East boundary of Lagham Park next to Tandridge Lane

A stretch of the former east boundary of Lagham Park alongside Tandridge Lane. The bank here is between 2 and 3 metres tall, although this is probably due in part to erosion caused by centuries of traffic passing along the lane (photograph copyright Surrey Historic Environment Record)

A park is much more than its boundary, of course, especially when the area it defined has seen so much change since it ceased to serve its original purpose. For this reason we were also interested in the historic landscape features contained within the former park area – and, because we couldn’t help ourselves, several that lay outside of it as well! These were a mix of features that survive as buildings, structures like railway bridges, or earthworks, and ones that have been mostly or totally erased but that are easily identified on maps, aerial photographs or Lidar. Among them were earthworks associated with medieval ponds and a possible ‘garden moat’ (which may be the first of its kind to be identified in Surrey); an array of pits used to extract clay, gravel and ‘marl’ (the local Weald Clay Mudstone); three brickworks, all now vanished; and local landmarks in South Godstone village like St Stephen’s Church (built on the site of a ‘school chapel’ possibly established in 1869) and the war memorial, the latter formed from a granite water trough set up in 1902 to commemorate the coronation of Edward VII in 1902.

St Stephen's Church, South Godstone

View of east end of St Stephen’s Church, South Godstone, now Surrey HER Building 23604 (photograph copyright Surrey Historic Environment Record)

Our report lays out what we learned and concluded about 33 features and sites in and around Lagham Park, in addition to its boundary. Only six of these were already the subject of an HER entry; in other words, we identified and investigated 27 “new” things of historic environmental significance that were not in our database. The results are now fully incorporated into the HER, which means the information will be contained in any reports and maps we produce in the future to inform archaeological and heritage assessments associated with proposed developments in the South Godstone area, as well as any academic or amateur research into the local historic environment. Doing this work even allowed us to add “the one that got away” from the report; a pond, in existence by 1808, that may have begun life as a pit for extracting clay or stone and, according to certain maps, in the late 19th and early 20th centuries was used as a fish pond (Surrey HER Monument 23615). Our work in cataloguing Surrey’s historic environment is never done, but this feels like an appropriate place to end this particular project.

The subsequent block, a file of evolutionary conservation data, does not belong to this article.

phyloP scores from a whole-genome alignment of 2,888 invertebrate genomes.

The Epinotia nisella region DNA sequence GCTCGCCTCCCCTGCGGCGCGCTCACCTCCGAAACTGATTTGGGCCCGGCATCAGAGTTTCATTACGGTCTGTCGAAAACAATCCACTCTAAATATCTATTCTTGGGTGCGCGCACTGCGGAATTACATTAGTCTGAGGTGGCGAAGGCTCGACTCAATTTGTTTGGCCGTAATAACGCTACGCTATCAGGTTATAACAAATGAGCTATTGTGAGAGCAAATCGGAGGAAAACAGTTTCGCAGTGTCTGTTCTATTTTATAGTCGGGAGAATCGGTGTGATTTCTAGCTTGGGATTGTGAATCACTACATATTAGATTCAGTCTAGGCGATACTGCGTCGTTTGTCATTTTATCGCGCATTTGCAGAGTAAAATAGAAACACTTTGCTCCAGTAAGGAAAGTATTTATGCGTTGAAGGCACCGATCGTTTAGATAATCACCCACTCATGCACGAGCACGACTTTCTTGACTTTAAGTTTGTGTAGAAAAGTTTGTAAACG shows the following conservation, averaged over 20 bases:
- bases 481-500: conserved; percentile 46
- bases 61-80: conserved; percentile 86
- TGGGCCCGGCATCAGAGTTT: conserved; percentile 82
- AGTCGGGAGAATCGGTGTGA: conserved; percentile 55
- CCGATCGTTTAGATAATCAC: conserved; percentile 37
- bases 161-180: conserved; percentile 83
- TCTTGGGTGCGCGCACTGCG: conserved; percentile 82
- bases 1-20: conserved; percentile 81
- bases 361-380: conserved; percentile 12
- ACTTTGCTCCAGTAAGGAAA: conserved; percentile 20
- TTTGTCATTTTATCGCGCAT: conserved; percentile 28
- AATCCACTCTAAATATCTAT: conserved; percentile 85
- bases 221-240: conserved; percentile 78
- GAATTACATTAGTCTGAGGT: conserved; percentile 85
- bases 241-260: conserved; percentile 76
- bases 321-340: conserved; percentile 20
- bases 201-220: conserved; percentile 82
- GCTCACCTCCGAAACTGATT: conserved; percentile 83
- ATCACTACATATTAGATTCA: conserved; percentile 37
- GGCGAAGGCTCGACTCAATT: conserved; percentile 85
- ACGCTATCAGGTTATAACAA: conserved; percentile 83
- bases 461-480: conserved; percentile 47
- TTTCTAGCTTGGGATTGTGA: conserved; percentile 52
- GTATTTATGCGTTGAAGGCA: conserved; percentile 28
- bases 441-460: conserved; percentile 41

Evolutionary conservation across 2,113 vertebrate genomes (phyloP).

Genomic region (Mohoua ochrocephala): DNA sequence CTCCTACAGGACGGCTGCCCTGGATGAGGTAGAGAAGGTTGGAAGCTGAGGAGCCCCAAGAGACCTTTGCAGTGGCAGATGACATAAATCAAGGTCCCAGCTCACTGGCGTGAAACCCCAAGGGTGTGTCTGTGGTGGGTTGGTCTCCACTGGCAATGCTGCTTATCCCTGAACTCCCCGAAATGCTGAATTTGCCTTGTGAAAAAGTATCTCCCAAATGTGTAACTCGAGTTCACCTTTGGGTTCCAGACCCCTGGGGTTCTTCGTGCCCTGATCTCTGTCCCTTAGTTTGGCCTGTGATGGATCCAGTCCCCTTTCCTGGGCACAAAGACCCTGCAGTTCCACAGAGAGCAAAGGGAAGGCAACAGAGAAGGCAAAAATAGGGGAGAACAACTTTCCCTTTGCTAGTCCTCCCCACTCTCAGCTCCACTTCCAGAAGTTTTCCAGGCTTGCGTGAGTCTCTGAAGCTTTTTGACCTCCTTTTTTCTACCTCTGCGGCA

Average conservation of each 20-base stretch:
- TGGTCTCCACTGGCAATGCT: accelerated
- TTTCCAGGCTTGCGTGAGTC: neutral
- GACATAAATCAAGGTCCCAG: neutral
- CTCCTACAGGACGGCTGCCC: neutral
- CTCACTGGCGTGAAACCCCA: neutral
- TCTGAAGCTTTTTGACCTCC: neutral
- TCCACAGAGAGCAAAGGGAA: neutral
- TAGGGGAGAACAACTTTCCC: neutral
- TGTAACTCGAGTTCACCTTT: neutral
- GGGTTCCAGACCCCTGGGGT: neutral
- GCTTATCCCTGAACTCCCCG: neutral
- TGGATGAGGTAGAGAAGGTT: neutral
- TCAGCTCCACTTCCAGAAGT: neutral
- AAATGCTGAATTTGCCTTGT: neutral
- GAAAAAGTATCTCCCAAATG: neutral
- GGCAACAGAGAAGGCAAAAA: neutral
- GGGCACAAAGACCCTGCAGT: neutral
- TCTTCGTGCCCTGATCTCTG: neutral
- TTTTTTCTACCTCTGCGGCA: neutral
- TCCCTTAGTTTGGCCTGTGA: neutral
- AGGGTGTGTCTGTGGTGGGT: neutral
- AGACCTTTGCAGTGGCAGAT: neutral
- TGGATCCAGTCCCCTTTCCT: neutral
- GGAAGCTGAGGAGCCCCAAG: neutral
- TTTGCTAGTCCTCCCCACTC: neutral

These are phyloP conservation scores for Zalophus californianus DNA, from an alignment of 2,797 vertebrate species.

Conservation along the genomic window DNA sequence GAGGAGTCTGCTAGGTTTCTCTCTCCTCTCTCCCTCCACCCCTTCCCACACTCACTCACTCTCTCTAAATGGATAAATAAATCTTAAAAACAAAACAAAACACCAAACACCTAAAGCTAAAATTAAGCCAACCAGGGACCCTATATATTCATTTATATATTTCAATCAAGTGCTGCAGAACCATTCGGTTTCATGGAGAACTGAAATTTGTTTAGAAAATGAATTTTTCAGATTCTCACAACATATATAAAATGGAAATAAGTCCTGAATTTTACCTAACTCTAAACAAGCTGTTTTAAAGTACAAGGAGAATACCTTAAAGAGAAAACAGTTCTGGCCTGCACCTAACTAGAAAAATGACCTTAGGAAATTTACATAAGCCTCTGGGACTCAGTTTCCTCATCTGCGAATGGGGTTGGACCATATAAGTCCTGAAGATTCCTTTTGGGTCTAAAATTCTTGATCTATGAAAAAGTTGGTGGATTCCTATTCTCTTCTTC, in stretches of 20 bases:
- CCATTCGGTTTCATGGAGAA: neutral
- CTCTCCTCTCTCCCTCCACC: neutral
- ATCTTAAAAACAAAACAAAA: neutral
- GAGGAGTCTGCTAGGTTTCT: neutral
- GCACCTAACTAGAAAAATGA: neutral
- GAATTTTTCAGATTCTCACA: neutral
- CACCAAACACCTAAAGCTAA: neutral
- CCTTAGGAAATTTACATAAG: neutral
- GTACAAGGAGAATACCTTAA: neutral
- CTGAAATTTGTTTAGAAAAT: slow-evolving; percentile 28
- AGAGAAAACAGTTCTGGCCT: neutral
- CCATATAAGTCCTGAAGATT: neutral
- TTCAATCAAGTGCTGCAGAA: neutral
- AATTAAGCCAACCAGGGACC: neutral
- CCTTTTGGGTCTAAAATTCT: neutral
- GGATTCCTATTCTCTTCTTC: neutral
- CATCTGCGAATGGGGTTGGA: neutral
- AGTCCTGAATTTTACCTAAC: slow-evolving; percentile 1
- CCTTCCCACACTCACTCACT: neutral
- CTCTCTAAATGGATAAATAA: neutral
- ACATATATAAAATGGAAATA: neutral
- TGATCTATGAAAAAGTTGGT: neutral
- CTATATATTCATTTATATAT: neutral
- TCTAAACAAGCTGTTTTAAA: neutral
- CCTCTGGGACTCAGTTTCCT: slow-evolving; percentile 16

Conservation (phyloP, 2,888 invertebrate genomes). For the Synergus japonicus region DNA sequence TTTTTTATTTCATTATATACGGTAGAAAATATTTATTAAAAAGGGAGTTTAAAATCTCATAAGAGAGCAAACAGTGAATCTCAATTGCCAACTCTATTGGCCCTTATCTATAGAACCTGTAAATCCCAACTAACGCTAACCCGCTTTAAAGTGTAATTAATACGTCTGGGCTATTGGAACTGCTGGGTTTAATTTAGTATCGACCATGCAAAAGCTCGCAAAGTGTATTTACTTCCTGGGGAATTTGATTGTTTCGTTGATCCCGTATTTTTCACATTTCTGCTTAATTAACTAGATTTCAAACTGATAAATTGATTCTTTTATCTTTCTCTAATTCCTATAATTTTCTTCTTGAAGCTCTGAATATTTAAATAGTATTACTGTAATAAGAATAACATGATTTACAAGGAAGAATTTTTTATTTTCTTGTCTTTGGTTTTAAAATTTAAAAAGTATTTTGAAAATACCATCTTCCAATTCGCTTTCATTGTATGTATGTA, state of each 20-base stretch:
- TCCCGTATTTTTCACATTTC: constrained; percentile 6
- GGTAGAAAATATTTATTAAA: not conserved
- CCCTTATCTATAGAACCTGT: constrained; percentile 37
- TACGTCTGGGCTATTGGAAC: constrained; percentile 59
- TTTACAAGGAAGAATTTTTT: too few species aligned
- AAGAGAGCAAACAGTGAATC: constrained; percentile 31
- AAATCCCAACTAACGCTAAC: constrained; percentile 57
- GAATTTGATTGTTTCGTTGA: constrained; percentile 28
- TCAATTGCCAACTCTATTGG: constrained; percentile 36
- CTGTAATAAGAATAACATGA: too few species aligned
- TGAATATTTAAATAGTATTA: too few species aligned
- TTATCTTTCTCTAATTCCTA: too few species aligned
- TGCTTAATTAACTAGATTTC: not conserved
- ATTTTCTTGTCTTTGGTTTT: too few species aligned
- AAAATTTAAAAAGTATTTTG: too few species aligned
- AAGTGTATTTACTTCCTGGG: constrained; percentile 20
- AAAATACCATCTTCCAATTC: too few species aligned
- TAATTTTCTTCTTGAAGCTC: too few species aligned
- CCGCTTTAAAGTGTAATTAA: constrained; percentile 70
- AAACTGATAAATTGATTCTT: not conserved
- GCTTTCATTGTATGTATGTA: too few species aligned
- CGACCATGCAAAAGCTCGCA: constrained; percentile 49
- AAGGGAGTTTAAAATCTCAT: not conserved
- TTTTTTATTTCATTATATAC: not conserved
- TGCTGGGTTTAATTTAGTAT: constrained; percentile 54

To download a pdf copy of our report, please click on the following hyperlink: Surrey Historic Environment Record, Lagham Park Historic Landscape Survey, South Godstone, Surrey (March 2020).

Rob Briggs, HER Officer

Written by HER Assistant - Modified by ESP Admin